Sam Houston University is holding an art exhibit named “Scarcity and Abundance” in the Dana G. Hoyt Fine Arts Building. This exhibit will host works with the theme of “identity” by Emma Balder, Matt Manalo, and Venessa Monokian. SHSU students will be able to view this exhibit from January 26 through March 4th, and it’s open every day except Sunday, with opening hours of 10 a.m. to 6 p.m. on Monday through Friday and 10 a.m. to 6 p.m. on Saturday. These exhibitions are part of the effort the university makes to include art as constantly as possible. Frank Graham, the gallery coordinator, states, “The exhibition is part of our regular spring programming, where we invite two or more professional artists to exhibit and visit to give an artist talk. This exhibition was curated by two faculty members, Emily Peacock and Becky Finley. “
This exhibition was designed by two SHSU employees: Emily Peacock, an assistant professor, and Rebecca Finley, a photography professor. These two were in charge of creating the exhibit and bringing it to life. Finley states, “The exhibition Scarcity and Abundance was curated by my colleague, Professor Emily Peacock, and myself. We discussed a number of Houston-based artists who were working in a variety of media. We saw both a visual and conceptual connection in the work of Emma Balder, Matt Manalo, and Venessa Monokian. Professor Peacock and I were both excited about the way the work came together in the gallery.”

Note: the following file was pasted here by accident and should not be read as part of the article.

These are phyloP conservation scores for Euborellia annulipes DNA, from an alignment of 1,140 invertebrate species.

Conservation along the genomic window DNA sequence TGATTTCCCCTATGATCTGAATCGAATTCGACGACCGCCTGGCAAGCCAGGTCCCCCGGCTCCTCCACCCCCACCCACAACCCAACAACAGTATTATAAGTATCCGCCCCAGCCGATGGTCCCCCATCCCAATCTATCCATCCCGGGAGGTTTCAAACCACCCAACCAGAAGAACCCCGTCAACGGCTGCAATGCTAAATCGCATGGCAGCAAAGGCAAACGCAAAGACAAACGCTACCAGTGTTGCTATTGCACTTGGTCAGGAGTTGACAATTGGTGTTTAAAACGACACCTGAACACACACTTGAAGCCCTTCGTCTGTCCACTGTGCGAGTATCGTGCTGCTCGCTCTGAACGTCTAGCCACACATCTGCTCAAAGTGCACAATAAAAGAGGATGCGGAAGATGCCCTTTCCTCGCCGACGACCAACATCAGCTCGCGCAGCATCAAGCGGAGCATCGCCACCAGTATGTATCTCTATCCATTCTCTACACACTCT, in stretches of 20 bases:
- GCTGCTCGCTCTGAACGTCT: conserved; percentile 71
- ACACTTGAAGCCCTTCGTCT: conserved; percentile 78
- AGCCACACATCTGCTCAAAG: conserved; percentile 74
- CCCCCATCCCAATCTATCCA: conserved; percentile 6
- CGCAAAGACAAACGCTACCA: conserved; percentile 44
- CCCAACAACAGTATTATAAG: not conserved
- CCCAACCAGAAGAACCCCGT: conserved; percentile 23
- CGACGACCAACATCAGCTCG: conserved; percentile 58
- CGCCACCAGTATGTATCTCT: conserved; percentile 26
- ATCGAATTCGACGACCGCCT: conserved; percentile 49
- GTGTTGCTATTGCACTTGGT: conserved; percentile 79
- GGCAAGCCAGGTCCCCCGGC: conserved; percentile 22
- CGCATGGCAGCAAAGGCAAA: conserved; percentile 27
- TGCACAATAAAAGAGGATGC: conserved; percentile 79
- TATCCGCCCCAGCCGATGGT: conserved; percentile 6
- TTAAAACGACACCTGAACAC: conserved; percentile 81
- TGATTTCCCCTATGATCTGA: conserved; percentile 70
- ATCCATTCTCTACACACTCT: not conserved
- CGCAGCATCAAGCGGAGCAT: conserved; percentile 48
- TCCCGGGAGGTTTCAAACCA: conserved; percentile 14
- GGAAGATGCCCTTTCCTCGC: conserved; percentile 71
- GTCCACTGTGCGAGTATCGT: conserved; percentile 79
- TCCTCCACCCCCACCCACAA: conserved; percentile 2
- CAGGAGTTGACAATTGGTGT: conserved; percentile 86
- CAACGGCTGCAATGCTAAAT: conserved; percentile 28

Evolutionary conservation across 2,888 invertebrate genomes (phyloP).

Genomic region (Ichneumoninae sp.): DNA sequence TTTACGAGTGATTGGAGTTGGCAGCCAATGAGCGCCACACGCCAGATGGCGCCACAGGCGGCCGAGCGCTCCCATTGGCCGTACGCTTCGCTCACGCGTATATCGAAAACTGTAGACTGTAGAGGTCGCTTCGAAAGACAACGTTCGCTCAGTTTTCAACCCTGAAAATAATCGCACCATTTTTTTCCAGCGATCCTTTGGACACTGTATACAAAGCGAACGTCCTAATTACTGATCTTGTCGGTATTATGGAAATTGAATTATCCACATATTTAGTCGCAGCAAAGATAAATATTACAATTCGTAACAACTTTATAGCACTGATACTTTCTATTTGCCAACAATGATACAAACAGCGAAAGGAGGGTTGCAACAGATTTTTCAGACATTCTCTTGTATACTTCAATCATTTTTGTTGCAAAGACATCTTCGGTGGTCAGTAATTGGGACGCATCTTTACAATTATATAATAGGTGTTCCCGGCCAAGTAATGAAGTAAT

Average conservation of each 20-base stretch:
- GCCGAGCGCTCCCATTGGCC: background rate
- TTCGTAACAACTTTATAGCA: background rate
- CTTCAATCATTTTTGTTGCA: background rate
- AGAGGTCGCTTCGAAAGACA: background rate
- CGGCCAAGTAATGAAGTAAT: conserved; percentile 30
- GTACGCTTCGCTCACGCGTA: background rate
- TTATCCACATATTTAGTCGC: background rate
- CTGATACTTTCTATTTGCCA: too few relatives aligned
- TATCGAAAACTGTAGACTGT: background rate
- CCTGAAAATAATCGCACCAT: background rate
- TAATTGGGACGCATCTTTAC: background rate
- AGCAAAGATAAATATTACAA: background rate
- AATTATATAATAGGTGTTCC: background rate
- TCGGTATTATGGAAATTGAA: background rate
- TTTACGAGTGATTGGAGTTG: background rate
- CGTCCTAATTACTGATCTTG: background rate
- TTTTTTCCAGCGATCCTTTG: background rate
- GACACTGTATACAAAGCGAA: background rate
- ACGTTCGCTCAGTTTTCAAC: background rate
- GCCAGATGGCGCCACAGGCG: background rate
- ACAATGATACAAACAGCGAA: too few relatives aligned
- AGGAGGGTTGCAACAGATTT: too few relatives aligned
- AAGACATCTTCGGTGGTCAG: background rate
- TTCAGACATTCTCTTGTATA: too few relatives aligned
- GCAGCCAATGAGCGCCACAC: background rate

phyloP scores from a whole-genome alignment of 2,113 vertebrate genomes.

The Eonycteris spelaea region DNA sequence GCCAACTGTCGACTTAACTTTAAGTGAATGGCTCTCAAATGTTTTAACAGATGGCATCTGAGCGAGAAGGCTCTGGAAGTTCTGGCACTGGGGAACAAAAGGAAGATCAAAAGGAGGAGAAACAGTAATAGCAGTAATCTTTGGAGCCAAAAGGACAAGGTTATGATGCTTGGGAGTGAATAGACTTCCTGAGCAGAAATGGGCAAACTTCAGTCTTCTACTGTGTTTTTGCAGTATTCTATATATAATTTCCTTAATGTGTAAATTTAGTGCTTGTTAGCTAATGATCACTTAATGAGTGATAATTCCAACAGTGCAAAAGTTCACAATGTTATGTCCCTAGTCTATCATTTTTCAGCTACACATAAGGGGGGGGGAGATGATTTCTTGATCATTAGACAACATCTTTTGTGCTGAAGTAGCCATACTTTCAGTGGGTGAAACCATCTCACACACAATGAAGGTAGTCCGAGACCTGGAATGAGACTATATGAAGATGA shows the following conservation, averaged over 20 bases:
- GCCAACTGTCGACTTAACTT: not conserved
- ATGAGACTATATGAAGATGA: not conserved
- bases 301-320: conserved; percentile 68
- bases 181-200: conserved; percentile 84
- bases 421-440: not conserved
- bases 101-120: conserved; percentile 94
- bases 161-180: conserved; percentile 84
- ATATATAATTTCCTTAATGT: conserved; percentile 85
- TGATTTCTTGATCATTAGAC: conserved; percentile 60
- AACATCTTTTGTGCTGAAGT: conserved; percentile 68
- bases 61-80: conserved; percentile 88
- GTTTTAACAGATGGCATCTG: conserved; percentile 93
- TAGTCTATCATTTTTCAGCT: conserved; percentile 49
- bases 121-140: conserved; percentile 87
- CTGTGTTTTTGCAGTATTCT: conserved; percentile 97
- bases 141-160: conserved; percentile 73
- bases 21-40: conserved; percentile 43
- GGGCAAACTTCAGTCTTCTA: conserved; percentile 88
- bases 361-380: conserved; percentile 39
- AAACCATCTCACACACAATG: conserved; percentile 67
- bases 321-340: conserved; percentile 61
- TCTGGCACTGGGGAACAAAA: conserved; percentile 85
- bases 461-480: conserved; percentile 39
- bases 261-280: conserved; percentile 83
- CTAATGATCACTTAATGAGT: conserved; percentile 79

The works created by these artists very well reflect the theme of the exhibit “Identity,”, as they show works of art that give a sense of self-identity, and the artists selected for this exhibit specialize in these types of works; Balder, for example, is known for making hand-sewn pieces of art that showcase various colors that demonstrate different human emotions, such as rage, sadness, and joy. The exhibit showcases many of his art pieces, mostly sewn, that represent human psychology in various ways.
Matt Manalo is another one of the artists in the exhibit; his works of art often include using raw materials that are sometimes donated or collected in nature, which brings the idea of scarcity and abundance forward. Manalo specializes in many areas, such as sculpture, drawing, repurposing materials, and photography.
The last artist included in this exhibition, Venessa Monokian, is another artist whose art represents identity. Monokian art is based on photography, as she uses her photos to represent self-identity and personal experience. Her art also investigates the environment; she shows various pieces of art in the exhibit that present different plants.
Students who come into the exhibit and view the numerous works of art will hopefully be inspired to create their own art, as the exhibit inspires people in various ways. Finley stated “I was excited to show the work of these three artists on campus. We try to show a wide variety of professional artists in The University Art Gallery. I don’t like to speculate on how others might feel about art, but my hope is that students, faculty, and the community might feel inspired to see how artists are using recycled materials and talking about important topics in their work.” Students will have a few more opportunities to come visit an exhibit hosted by the university, such as the one hosted at the end of each semester to showcase art by graduating seniors.